Work to redevelop the site of New York's World Trade Center is under way, a day after an agreement was reached ending a four-year deadlock.
Five towers will be built on Ground Zero by 2012
New York officials applauded workers as they arrived at the construction site.
The centrepiece Freedom Tower will be the United States' tallest building and fill the hole left in the city's skyline by the 9/11 terrorist attacks.
The deal agreed by site landlord Larry Silverstein was passed by the city's Port Authority, which owns the site.
New York governor George Pataki, New Jersey governor Jon Corzine, New York Mayor Michael Bloomberg and Mr Silverstein were on site on Thursday as the excavation trucks rolled in.
"It is going to be a symbol of our freedom and our independence," Mr Pataki said, referring to the Freedom Tower which will rise 1,776 feet (540m).
"We are not going to just build low in the face of a war against terror. We are going to soar to new heights and reclaim the New York skyline," he said.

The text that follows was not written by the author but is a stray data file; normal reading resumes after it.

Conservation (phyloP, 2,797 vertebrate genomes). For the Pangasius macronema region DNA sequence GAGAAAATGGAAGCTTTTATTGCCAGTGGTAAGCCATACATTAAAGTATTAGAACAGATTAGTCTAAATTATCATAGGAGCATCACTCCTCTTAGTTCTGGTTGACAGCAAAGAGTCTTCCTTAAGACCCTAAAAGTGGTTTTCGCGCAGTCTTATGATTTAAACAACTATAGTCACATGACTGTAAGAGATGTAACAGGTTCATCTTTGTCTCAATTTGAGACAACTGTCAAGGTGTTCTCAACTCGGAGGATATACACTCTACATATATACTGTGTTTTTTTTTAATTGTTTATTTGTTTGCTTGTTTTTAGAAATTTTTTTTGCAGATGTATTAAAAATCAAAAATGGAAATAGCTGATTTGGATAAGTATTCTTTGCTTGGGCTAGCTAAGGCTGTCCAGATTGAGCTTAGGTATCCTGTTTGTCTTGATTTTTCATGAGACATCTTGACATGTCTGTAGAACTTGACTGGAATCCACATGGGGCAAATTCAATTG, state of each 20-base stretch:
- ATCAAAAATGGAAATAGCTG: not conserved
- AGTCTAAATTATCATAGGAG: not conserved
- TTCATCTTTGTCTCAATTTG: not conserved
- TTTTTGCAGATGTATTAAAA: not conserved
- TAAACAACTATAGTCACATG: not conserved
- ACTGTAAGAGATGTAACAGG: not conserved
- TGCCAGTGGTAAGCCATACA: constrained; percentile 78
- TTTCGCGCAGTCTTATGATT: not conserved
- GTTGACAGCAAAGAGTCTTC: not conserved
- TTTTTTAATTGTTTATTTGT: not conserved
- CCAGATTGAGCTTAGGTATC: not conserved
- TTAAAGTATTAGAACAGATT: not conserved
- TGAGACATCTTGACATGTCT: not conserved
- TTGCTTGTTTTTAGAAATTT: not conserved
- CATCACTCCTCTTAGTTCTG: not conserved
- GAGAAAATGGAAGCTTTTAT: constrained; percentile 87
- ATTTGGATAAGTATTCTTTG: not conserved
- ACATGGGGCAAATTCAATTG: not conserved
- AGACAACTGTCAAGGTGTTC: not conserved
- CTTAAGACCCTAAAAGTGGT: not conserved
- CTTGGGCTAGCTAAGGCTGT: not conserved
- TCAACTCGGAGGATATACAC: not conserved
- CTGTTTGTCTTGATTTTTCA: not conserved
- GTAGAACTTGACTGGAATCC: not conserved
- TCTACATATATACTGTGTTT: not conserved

Wednesday's agreement ended years of often acrimonious talks over the proposed redevelopment between multi-millionaire developer Mr Silverstein and port and city officials.
Larry Silverstein has clashed with city officials over the plans
At every step, there have been disagreements over the design, financing and even ownership of the proposed redevelopment on Ground Zero.
Under the deal, Mr Silverstein will build four of the five skyscrapers planned for the site, including the Freedom Tower. The Port Authority of New York and New Jersey will build the fifth building.
Upon completion, Mr Silverstein will hand over control of the Freedom Tower and one other building to the Port Authority.
Officials say the deal means they are on course to finish the buildings by 2012.
Mr Silverstein signed a 99-year lease on the World Trade Center less than two months before the 11 September 2001 attacks.
He was awarded $4.6bn in insurance money after the collapse of the Twin Towers.
Neither side could agree on who would build on Ground Zero, how much rent would be paid, and how to divide the money paid to Mr Silverstein after 9/11.
When talks again broke down in mid-March, Port Authority officials angrily accused Mr Silverstein of negotiating in bad faith.
Mr Silverstein insisted rebuilding the site was the most important thing in his life.